PS I always wondered why the YHA HQ was called Trevelyan House. :)

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Re: Homeopathy, does it work?

Postby pjclinch » 24 Jun 2019, 12:16pm

horizon wrote:
pjclinch wrote:Or alternatively, "paying a lot of money to get a high level of personal attention addresses some of the issues around drugs and surgery even before you get to the little white pills".


Homeopathy claims that whereas modern western medicine tries to counteract symptoms (through drugs or the surgical intervention), homeopathy further stimulates the symptoms in order to effect a cure ("like cures like").

Whether you believe in this or whether it works is another matter. And if it does (appear) to work, some of that might be put down to patient time and attention. But just to reiterate, homeopathy claims that its approach is actually different.


"Western Medicine tries to counteract symptoms" is a very odd and restricted view. While that's a fair description of what you'll find in the cold-relief section of the local chemist I really can't see that it applies to e.g. giving you a new heart valve which doesn't leak like your old one, or using x-ray beams to stop a malignant tumour in its tracks before it kills you (and so on, and on, and on). Dealing with symptoms alone is mainly for stuff like palliative care, or where there isn't a way of effective cure of the cause.

Beyond that, while it sounds nice it isn't actually relevant, because clinical effectiveness is measured by people getting better, not about how it happened.

TCM and acupuncture allegedly works by balancing your Qi energy flow through body meridians (or something...), different again to the above. But nobody can reliably pin down what Qi energy is or what body meridians are any more than they can pin down an actual mechanism for "memory of water", so what we get back to is looking at people getting better or not in significant numbers, and it turns out that at population level it's another placebo-level effect.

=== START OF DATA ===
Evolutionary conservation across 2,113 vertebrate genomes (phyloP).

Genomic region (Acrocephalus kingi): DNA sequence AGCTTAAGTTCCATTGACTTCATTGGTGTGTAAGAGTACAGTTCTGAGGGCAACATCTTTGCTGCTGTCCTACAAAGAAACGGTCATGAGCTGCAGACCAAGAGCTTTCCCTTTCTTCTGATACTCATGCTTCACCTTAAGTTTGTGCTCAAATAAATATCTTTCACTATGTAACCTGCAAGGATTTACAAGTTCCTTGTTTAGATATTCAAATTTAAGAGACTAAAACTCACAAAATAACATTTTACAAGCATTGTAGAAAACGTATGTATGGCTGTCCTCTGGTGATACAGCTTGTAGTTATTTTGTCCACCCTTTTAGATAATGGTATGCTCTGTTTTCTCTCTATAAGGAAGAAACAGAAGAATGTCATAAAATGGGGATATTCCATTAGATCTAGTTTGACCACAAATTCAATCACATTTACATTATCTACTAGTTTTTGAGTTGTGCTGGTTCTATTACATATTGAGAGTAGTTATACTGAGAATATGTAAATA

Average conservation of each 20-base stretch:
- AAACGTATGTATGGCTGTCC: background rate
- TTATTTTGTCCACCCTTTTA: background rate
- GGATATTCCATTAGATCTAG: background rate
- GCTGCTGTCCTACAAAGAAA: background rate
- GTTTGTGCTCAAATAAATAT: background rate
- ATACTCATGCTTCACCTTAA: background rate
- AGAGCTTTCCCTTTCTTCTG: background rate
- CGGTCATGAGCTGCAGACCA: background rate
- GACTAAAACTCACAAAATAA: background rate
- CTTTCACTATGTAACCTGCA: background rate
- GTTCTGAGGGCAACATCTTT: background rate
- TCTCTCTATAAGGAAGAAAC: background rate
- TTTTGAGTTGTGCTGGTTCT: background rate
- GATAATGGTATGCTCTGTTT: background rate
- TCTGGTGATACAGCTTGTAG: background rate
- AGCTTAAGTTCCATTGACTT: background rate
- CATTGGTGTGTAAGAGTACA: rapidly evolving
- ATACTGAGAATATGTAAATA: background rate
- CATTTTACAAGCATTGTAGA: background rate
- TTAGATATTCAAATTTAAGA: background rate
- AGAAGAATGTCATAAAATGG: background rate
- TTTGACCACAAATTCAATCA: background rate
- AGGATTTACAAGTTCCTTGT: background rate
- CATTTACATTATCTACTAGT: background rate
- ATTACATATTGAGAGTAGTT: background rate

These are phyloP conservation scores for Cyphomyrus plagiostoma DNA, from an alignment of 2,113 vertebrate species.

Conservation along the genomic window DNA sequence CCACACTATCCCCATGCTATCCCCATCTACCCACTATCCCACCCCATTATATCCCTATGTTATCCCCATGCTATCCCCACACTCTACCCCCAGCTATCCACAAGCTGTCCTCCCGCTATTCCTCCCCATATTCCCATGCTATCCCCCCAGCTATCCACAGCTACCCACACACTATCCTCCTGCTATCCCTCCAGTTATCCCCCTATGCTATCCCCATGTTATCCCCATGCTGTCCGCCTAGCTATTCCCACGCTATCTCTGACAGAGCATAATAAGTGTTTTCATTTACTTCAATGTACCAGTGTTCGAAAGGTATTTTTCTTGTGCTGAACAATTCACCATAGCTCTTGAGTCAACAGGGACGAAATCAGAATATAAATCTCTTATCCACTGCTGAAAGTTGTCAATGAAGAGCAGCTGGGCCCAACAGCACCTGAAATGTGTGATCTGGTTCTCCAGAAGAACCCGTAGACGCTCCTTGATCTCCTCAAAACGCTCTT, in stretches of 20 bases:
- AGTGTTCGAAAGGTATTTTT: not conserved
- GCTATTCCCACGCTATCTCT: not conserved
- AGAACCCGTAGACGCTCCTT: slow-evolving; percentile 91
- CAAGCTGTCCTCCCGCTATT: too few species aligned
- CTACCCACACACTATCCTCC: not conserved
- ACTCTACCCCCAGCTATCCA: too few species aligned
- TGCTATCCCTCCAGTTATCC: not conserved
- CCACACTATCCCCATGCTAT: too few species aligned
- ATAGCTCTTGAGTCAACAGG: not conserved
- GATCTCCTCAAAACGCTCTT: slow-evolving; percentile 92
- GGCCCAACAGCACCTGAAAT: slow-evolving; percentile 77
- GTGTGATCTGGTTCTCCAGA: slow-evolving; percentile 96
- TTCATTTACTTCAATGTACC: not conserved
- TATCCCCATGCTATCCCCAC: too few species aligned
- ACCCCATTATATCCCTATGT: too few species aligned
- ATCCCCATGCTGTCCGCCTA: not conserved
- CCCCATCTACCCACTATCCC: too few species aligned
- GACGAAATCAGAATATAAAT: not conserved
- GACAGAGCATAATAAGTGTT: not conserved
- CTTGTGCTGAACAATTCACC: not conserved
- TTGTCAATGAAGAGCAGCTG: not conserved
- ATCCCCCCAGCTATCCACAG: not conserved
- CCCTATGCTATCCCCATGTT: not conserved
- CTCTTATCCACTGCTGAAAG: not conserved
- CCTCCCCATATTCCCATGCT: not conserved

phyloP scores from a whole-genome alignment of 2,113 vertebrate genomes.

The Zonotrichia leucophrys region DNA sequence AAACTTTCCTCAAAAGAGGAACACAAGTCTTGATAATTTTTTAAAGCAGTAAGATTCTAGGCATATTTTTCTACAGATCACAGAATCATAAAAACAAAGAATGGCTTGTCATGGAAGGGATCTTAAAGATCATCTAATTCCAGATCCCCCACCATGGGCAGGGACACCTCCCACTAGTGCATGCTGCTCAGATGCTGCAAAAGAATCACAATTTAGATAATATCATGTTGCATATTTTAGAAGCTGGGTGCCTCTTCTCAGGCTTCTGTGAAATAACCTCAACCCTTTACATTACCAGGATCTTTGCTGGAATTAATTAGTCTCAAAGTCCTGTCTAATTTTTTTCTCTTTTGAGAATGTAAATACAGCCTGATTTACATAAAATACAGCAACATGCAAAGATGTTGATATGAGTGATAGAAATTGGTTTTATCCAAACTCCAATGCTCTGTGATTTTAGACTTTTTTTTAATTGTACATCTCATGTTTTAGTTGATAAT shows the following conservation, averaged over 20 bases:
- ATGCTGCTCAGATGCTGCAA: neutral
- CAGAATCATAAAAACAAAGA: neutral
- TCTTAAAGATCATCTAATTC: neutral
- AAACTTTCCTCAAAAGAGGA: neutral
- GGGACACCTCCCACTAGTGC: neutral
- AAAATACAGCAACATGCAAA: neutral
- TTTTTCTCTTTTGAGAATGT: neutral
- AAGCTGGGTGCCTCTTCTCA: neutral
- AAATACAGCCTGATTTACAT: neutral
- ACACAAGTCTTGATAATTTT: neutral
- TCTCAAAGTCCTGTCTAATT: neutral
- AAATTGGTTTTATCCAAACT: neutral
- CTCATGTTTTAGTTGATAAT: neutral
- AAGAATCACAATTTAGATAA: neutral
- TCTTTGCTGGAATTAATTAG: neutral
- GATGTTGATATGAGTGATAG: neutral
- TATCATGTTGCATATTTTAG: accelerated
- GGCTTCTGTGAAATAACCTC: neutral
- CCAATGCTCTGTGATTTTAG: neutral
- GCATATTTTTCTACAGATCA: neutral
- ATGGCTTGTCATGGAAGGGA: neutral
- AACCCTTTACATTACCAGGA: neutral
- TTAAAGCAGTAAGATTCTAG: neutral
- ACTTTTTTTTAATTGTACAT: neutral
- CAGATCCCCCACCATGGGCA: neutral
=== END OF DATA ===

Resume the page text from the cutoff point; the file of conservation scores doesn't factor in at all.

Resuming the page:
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Re: Homeopathy, does it work?

Postby Vorpal » 24 Jun 2019, 12:29pm

roubaixtuesday wrote:
Vorpal wrote:Even though, I don't use it myself, I have no doubt that homeopathy works for some things and some people. And traditional medicine works for some things and some people.

I think that it is a shame that the modern medical establishment ignores non-traditional medicine, even when traditional medicine isn't helping.

I also think that our understanding of how the body works is entirely inadequate.

Mental and emotional health are even worse form this perspective. The tendancy is to give people a prescription for something, but counselling is typically only offered to those who are at risk of harming themselves or others.

edited to add: I'm not suggesting that homeopathy is a good as traditional medicine. It's clear that traditional medicine on the whole, is more effective, but it's also clear that it's not the answer for everyone.


I have no idea where your certainty comes from. A citation would be nice.

Far from being evidence that homeopathy works for some things and some people, there is conclusive evidence that homeopathy has no effect above that of placebo.

The medical establishment has studied traditional medicine extensively.

There reason it's not generally used is because it doesn't work, although whether it is commercially viable is also a barrier. There are examples where it can be shown effective, and these are eagerly taken up by evil big pharma, just for instance

https://www.pharmaceutical-technology.c ... erol-drug/

On counselling, again, the effectiveness has been studied. Where shown effective, the barriers to further use are often availability and cost, not "tendancy".

[full disclosure: I work for evil big pharma]


I don't have a citation, and I wouldn't expect to be able to get one. I don't personally have a problem with traditional medicine or big pharma as such, but it has been generally dismissive of non traditional approaches.